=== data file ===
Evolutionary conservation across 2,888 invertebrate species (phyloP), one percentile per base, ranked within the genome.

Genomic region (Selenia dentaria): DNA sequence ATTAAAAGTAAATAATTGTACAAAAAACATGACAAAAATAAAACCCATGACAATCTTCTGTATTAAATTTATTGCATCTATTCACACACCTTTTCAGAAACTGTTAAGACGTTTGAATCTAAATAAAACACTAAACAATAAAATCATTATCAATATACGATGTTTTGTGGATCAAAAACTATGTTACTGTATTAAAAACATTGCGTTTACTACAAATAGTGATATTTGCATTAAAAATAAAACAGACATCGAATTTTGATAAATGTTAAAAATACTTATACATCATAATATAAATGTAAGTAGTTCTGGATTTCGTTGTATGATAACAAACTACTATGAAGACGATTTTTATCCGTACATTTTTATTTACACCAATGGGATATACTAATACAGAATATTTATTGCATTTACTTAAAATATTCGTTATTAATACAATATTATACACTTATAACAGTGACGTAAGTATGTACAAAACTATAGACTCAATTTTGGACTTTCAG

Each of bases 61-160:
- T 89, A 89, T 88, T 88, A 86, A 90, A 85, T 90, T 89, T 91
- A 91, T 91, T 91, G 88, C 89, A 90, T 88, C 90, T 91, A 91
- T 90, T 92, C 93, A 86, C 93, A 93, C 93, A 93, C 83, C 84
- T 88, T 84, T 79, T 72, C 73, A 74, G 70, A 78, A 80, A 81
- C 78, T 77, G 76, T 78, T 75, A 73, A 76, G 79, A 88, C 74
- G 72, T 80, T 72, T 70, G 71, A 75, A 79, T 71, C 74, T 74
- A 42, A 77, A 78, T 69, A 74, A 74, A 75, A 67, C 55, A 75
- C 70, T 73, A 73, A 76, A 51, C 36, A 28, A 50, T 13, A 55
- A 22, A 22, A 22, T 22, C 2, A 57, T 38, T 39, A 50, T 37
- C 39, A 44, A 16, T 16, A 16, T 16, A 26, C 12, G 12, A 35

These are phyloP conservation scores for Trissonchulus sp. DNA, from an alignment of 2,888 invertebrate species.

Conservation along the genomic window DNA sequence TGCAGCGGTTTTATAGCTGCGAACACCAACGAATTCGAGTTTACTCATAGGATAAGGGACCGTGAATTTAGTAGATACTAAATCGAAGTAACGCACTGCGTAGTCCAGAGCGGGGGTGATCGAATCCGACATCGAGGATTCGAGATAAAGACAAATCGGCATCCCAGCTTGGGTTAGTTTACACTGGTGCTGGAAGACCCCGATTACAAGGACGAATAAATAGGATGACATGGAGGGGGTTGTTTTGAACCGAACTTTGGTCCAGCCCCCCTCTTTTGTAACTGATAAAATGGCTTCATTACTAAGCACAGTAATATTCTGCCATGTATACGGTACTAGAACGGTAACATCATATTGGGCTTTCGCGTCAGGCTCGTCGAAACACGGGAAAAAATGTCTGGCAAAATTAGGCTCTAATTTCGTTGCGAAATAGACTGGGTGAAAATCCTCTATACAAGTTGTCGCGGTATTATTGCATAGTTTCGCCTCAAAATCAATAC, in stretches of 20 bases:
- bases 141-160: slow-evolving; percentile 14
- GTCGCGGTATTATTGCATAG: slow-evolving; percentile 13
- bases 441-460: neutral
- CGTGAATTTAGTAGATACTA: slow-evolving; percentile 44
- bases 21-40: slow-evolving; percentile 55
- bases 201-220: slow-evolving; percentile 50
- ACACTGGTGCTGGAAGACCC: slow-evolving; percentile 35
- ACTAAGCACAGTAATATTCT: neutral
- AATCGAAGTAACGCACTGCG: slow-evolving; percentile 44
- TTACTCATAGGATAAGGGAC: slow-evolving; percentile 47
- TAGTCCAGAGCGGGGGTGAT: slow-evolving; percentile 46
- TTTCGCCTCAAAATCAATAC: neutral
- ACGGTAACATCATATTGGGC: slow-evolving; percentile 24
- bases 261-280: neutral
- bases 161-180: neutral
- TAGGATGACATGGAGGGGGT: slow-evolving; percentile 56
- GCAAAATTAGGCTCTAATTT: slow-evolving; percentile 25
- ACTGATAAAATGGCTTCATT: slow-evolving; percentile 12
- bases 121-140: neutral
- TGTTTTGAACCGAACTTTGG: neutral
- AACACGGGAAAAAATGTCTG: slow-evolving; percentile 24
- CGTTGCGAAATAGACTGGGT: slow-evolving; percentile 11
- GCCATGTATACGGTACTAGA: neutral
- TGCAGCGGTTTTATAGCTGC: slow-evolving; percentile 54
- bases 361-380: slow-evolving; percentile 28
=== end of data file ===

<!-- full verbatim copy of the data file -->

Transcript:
Evolutionary conservation across 2,888 invertebrate species (phyloP), one percentile per base, ranked within the genome.

Genomic region (Selenia dentaria): DNA sequence ATTAAAAGTAAATAATTGTACAAAAAACATGACAAAAATAAAACCCATGACAATCTTCTGTATTAAATTTATTGCATCTATTCACACACCTTTTCAGAAACTGTTAAGACGTTTGAATCTAAATAAAACACTAAACAATAAAATCATTATCAATATACGATGTTTTGTGGATCAAAAACTATGTTACTGTATTAAAAACATTGCGTTTACTACAAATAGTGATATTTGCATTAAAAATAAAACAGACATCGAATTTTGATAAATGTTAAAAATACTTATACATCATAATATAAATGTAAGTAGTTCTGGATTTCGTTGTATGATAACAAACTACTATGAAGACGATTTTTATCCGTACATTTTTATTTACACCAATGGGATATACTAATACAGAATATTTATTGCATTTACTTAAAATATTCGTTATTAATACAATATTATACACTTATAACAGTGACGTAAGTATGTACAAAACTATAGACTCAATTTTGGACTTTCAG

Each of bases 61-160:
- T 89, A 89, T 88, T 88, A 86, A 90, A 85, T 90, T 89, T 91
- A 91, T 91, T 91, G 88, C 89, A 90, T 88, C 90, T 91, A 91
- T 90, T 92, C 93, A 86, C 93, A 93, C 93, A 93, C 83, C 84
- T 88, T 84, T 79, T 72, C 73, A 74, G 70, A 78, A 80, A 81
- C 78, T 77, G 76, T 78, T 75, A 73, A 76, G 79, A 88, C 74
- G 72, T 80, T 72, T 70, G 71, A 75, A 79, T 71, C 74, T 74
- A 42, A 77, A 78, T 69, A 74, A 74, A 75, A 67, C 55, A 75
- C 70, T 73, A 73, A 76, A 51, C 36, A 28, A 50, T 13, A 55
- A 22, A 22, A 22, T 22, C 2, A 57, T 38, T 39, A 50, T 37
- C 39, A 44, A 16, T 16, A 16, T 16, A 26, C 12, G 12, A 35

These are phyloP conservation scores for Trissonchulus sp. DNA, from an alignment of 2,888 invertebrate species.

Conservation along the genomic window DNA sequence TGCAGCGGTTTTATAGCTGCGAACACCAACGAATTCGAGTTTACTCATAGGATAAGGGACCGTGAATTTAGTAGATACTAAATCGAAGTAACGCACTGCGTAGTCCAGAGCGGGGGTGATCGAATCCGACATCGAGGATTCGAGATAAAGACAAATCGGCATCCCAGCTTGGGTTAGTTTACACTGGTGCTGGAAGACCCCGATTACAAGGACGAATAAATAGGATGACATGGAGGGGGTTGTTTTGAACCGAACTTTGGTCCAGCCCCCCTCTTTTGTAACTGATAAAATGGCTTCATTACTAAGCACAGTAATATTCTGCCATGTATACGGTACTAGAACGGTAACATCATATTGGGCTTTCGCGTCAGGCTCGTCGAAACACGGGAAAAAATGTCTGGCAAAATTAGGCTCTAATTTCGTTGCGAAATAGACTGGGTGAAAATCCTCTATACAAGTTGTCGCGGTATTATTGCATAGTTTCGCCTCAAAATCAATAC, in stretches of 20 bases:
- bases 141-160: slow-evolving; percentile 14
- GTCGCGGTATTATTGCATAG: slow-evolving; percentile 13
- bases 441-460: neutral
- CGTGAATTTAGTAGATACTA: slow-evolving; percentile 44
- bases 21-40: slow-evolving; percentile 55
- bases 201-220: slow-evolving; percentile 50
- ACACTGGTGCTGGAAGACCC: slow-evolving; percentile 35
- ACTAAGCACAGTAATATTCT: neutral
- AATCGAAGTAACGCACTGCG: slow-evolving; percentile 44
- TTACTCATAGGATAAGGGAC: slow-evolving; percentile 47
- TAGTCCAGAGCGGGGGTGAT: slow-evolving; percentile 46
- TTTCGCCTCAAAATCAATAC: neutral
- ACGGTAACATCATATTGGGC: slow-evolving; percentile 24
- bases 261-280: neutral
- bases 161-180: neutral
- TAGGATGACATGGAGGGGGT: slow-evolving; percentile 56
- GCAAAATTAGGCTCTAATTT: slow-evolving; percentile 25
- ACTGATAAAATGGCTTCATT: slow-evolving; percentile 12
- bases 121-140: neutral
- TGTTTTGAACCGAACTTTGG: neutral
- AACACGGGAAAAAATGTCTG: slow-evolving; percentile 24
- CGTTGCGAAATAGACTGGGT: slow-evolving; percentile 11
- GCCATGTATACGGTACTAGA: neutral
- TGCAGCGGTTTTATAGCTGC: slow-evolving; percentile 54
- bases 361-380: slow-evolving; percentile 28